Government and industry must work more closely together to counter the growing threat to the nation’s cyber networks, Deputy Defense Secretary William J. Lynn told information technology professionals last week.
The Defense Department and other federal departments and agencies need to pursue or expand avenues in information sharing, strengthening network architecture and extending government’s network defenses to private networks key to national security and the economy, he said during a keynote speech at the annual RSA Conference for Internet Security.
Lynn told thousands gathered for the conference that the private sector’s role in defending the cyber domain is critical. Unlike the sea, air, land and space domains, cyber is not an area where military power alone can dominate, he said.
“The overwhelming percentage of our nation’s critical [information] infrastructure, including the Internet itself, is in private hands,” Lynn said. It will take the country’s “vast technological and human resources to ensure the United States retains its preeminent capabilities in cyberspace, as it does in all the other domains,” he said.
Telecommunications providers have “unparalleled visibility” into global networks and often possess the best operational capacity to respond to system assaults, Lynn said. “They can detect attacks transiting their systems, and in many cases, alert customers.”
Information-sharing efforts are under way, with industry and government executives meeting regularly as part of a partnership known as the Enduring Security Framework, the deputy defense secretary said. The framework “not only helps identify vulnerabilities, it also mobilizes government and industry expertise to address security risks before harm is done,” he said.
More work is needed, the deputy secretary said, because network attackers have an inherent advantage. Because the Internet was designed to be open and interoperable, security and identity management were secondary in its design.
“You can see just how significant this advantage is by comparing anti-virus software to the malware it’s designed to defeat,” Lynn said. “Sophisticated anti-virus suites now run on about 10 million lines of code ... up from one million lines in only a decade. Yet malware written with as little as 125 lines of code has remained able to penetrate anti-virus software across this same period.”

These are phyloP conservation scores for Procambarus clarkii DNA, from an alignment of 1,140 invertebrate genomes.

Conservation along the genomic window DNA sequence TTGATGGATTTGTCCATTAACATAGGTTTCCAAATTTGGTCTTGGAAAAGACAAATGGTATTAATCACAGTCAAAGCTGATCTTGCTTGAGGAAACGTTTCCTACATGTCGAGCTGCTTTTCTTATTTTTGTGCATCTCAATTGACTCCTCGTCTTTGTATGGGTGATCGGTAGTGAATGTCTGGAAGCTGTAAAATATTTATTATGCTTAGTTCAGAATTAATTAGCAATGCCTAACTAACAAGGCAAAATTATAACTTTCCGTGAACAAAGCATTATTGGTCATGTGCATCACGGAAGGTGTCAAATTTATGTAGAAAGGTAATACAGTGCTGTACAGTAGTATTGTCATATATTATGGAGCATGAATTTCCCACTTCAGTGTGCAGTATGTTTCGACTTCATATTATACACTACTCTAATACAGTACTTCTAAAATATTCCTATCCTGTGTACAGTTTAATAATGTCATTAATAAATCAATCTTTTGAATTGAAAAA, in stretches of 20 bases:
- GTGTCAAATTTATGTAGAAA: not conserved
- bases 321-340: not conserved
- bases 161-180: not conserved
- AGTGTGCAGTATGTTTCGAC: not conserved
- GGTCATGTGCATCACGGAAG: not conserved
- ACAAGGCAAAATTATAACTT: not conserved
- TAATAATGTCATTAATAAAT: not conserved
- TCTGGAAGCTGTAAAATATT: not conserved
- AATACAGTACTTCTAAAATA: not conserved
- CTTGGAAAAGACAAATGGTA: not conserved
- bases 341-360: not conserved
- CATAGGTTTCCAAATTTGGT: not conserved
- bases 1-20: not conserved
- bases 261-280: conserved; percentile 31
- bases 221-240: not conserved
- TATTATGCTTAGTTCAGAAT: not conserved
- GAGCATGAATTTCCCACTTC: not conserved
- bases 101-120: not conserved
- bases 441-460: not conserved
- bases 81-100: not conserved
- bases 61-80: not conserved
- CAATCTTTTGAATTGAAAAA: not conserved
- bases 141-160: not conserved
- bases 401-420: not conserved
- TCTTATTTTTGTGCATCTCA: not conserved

Government agencies need the scientific community to help strengthen network architecture, he said.
“We must embed higher levels of security and authentication in hardware, operating systems and network protocols,” Lynn said. The National Strategy for Trusted Identities in Cyberspace, a White House initiative, “will lay one building block of this more secure future,” he said.
“It will take the course of a generation to have a real opportunity to engineer our way out of some of the most problematic vulnerabilities of today’s technology,” he said.
To spur security improvements, the Defense Department is adding $500 million for new research in cyber technologies, with a focus on areas like cloud computing, virtualization, and encrypted processing, Lynn said. The department also is providing seed capital to companies through its “Cyber Accelerator” pilot program to produce dual-use technologies that address cyber security needs, he said.
The department must speed its adoption of these new technologies, Lynn said.
“It currently takes the Pentagon 81 months to field a new information-technology system. The iPhone was developed in just 24 months,” he said. “We have to close this gap and Silicon Valley can help us.”
The Pentagon will expand its Information Technology Exchange Program, which manages temporary job-swaps between the department and industry IT experts, he announced.
“We want senior IT managers in the department to incorporate more commercial practices,” Lynn said. “And we want seasoned industry professionals to experience, firsthand, the unique challenges we face at DOD.”